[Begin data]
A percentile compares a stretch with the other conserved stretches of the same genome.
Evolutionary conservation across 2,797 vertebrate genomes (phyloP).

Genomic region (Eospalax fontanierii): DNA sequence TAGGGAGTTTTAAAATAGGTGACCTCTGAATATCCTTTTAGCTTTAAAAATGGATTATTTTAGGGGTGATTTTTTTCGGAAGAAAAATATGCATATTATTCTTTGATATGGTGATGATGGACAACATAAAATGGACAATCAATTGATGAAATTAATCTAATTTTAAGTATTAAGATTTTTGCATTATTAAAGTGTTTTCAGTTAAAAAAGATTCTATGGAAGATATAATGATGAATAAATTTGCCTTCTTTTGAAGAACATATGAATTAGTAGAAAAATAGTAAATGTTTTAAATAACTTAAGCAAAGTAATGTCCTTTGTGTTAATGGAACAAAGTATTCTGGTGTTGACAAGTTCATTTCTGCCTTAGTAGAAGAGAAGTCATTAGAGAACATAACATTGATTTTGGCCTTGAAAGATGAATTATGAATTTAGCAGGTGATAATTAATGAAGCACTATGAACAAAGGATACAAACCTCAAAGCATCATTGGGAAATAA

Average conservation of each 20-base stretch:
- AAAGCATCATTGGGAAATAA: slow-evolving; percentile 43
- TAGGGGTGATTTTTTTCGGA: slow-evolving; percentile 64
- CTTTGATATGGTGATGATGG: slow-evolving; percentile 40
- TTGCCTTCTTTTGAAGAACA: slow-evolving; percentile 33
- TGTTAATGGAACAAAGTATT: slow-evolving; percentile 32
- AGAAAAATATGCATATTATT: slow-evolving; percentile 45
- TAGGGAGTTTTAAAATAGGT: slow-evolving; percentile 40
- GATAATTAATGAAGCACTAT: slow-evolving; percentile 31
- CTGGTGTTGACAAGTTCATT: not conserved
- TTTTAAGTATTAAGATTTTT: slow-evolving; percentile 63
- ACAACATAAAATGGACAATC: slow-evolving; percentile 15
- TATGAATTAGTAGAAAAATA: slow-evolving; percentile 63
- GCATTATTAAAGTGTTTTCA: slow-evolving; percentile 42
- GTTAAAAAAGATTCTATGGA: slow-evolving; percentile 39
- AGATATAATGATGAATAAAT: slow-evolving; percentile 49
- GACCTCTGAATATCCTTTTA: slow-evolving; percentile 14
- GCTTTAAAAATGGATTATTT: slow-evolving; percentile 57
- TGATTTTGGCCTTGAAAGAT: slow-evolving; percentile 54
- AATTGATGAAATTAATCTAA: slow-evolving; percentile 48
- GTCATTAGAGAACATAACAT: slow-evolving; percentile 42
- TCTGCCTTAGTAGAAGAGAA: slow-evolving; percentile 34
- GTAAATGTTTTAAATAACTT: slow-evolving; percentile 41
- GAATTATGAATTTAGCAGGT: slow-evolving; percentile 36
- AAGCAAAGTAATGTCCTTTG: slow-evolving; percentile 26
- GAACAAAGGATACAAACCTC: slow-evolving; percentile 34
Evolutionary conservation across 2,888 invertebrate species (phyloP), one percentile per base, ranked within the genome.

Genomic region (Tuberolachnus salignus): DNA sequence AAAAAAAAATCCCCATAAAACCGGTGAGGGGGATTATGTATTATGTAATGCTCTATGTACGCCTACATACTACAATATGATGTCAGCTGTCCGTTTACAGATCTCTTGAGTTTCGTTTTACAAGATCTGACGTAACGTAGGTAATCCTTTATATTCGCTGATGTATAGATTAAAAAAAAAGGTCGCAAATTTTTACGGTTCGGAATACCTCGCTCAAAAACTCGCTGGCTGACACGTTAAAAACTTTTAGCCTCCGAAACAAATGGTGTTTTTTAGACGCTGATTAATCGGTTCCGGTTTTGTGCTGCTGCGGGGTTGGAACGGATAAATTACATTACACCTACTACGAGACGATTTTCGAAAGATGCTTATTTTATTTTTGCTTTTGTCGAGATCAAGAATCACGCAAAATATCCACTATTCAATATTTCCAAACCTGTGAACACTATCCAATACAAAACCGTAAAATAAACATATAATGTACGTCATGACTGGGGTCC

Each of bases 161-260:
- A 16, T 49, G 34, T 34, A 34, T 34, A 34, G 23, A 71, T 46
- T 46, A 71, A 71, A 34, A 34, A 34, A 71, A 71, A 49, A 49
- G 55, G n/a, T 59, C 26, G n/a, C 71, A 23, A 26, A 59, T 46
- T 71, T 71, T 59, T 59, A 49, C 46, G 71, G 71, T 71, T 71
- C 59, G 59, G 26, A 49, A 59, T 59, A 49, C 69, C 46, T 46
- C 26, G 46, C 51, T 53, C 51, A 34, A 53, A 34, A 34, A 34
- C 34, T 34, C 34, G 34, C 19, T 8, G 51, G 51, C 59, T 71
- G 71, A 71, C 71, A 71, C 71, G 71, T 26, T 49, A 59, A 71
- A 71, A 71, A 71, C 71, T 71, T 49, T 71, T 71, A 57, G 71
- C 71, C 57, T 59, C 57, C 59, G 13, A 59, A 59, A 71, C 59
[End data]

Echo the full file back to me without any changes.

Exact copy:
A percentile compares a stretch with the other conserved stretches of the same genome.
Evolutionary conservation across 2,797 vertebrate genomes (phyloP).

Genomic region (Eospalax fontanierii): DNA sequence TAGGGAGTTTTAAAATAGGTGACCTCTGAATATCCTTTTAGCTTTAAAAATGGATTATTTTAGGGGTGATTTTTTTCGGAAGAAAAATATGCATATTATTCTTTGATATGGTGATGATGGACAACATAAAATGGACAATCAATTGATGAAATTAATCTAATTTTAAGTATTAAGATTTTTGCATTATTAAAGTGTTTTCAGTTAAAAAAGATTCTATGGAAGATATAATGATGAATAAATTTGCCTTCTTTTGAAGAACATATGAATTAGTAGAAAAATAGTAAATGTTTTAAATAACTTAAGCAAAGTAATGTCCTTTGTGTTAATGGAACAAAGTATTCTGGTGTTGACAAGTTCATTTCTGCCTTAGTAGAAGAGAAGTCATTAGAGAACATAACATTGATTTTGGCCTTGAAAGATGAATTATGAATTTAGCAGGTGATAATTAATGAAGCACTATGAACAAAGGATACAAACCTCAAAGCATCATTGGGAAATAA

Average conservation of each 20-base stretch:
- AAAGCATCATTGGGAAATAA: slow-evolving; percentile 43
- TAGGGGTGATTTTTTTCGGA: slow-evolving; percentile 64
- CTTTGATATGGTGATGATGG: slow-evolving; percentile 40
- TTGCCTTCTTTTGAAGAACA: slow-evolving; percentile 33
- TGTTAATGGAACAAAGTATT: slow-evolving; percentile 32
- AGAAAAATATGCATATTATT: slow-evolving; percentile 45
- TAGGGAGTTTTAAAATAGGT: slow-evolving; percentile 40
- GATAATTAATGAAGCACTAT: slow-evolving; percentile 31
- CTGGTGTTGACAAGTTCATT: not conserved
- TTTTAAGTATTAAGATTTTT: slow-evolving; percentile 63
- ACAACATAAAATGGACAATC: slow-evolving; percentile 15
- TATGAATTAGTAGAAAAATA: slow-evolving; percentile 63
- GCATTATTAAAGTGTTTTCA: slow-evolving; percentile 42
- GTTAAAAAAGATTCTATGGA: slow-evolving; percentile 39
- AGATATAATGATGAATAAAT: slow-evolving; percentile 49
- GACCTCTGAATATCCTTTTA: slow-evolving; percentile 14
- GCTTTAAAAATGGATTATTT: slow-evolving; percentile 57
- TGATTTTGGCCTTGAAAGAT: slow-evolving; percentile 54
- AATTGATGAAATTAATCTAA: slow-evolving; percentile 48
- GTCATTAGAGAACATAACAT: slow-evolving; percentile 42
- TCTGCCTTAGTAGAAGAGAA: slow-evolving; percentile 34
- GTAAATGTTTTAAATAACTT: slow-evolving; percentile 41
- GAATTATGAATTTAGCAGGT: slow-evolving; percentile 36
- AAGCAAAGTAATGTCCTTTG: slow-evolving; percentile 26
- GAACAAAGGATACAAACCTC: slow-evolving; percentile 34
Evolutionary conservation across 2,888 invertebrate species (phyloP), one percentile per base, ranked within the genome.

Genomic region (Tuberolachnus salignus): DNA sequence AAAAAAAAATCCCCATAAAACCGGTGAGGGGGATTATGTATTATGTAATGCTCTATGTACGCCTACATACTACAATATGATGTCAGCTGTCCGTTTACAGATCTCTTGAGTTTCGTTTTACAAGATCTGACGTAACGTAGGTAATCCTTTATATTCGCTGATGTATAGATTAAAAAAAAAGGTCGCAAATTTTTACGGTTCGGAATACCTCGCTCAAAAACTCGCTGGCTGACACGTTAAAAACTTTTAGCCTCCGAAACAAATGGTGTTTTTTAGACGCTGATTAATCGGTTCCGGTTTTGTGCTGCTGCGGGGTTGGAACGGATAAATTACATTACACCTACTACGAGACGATTTTCGAAAGATGCTTATTTTATTTTTGCTTTTGTCGAGATCAAGAATCACGCAAAATATCCACTATTCAATATTTCCAAACCTGTGAACACTATCCAATACAAAACCGTAAAATAAACATATAATGTACGTCATGACTGGGGTCC

Each of bases 161-260:
- A 16, T 49, G 34, T 34, A 34, T 34, A 34, G 23, A 71, T 46
- T 46, A 71, A 71, A 34, A 34, A 34, A 71, A 71, A 49, A 49
- G 55, G n/a, T 59, C 26, G n/a, C 71, A 23, A 26, A 59, T 46
- T 71, T 71, T 59, T 59, A 49, C 46, G 71, G 71, T 71, T 71
- C 59, G 59, G 26, A 49, A 59, T 59, A 49, C 69, C 46, T 46
- C 26, G 46, C 51, T 53, C 51, A 34, A 53, A 34, A 34, A 34
- C 34, T 34, C 34, G 34, C 19, T 8, G 51, G 51, C 59, T 71
- G 71, A 71, C 71, A 71, C 71, G 71, T 26, T 49, A 59, A 71
- A 71, A 71, A 71, C 71, T 71, T 49, T 71, T 71, A 57, G 71
- C 71, C 57, T 59, C 57, C 59, G 13, A 59, A 59, A 71, C 59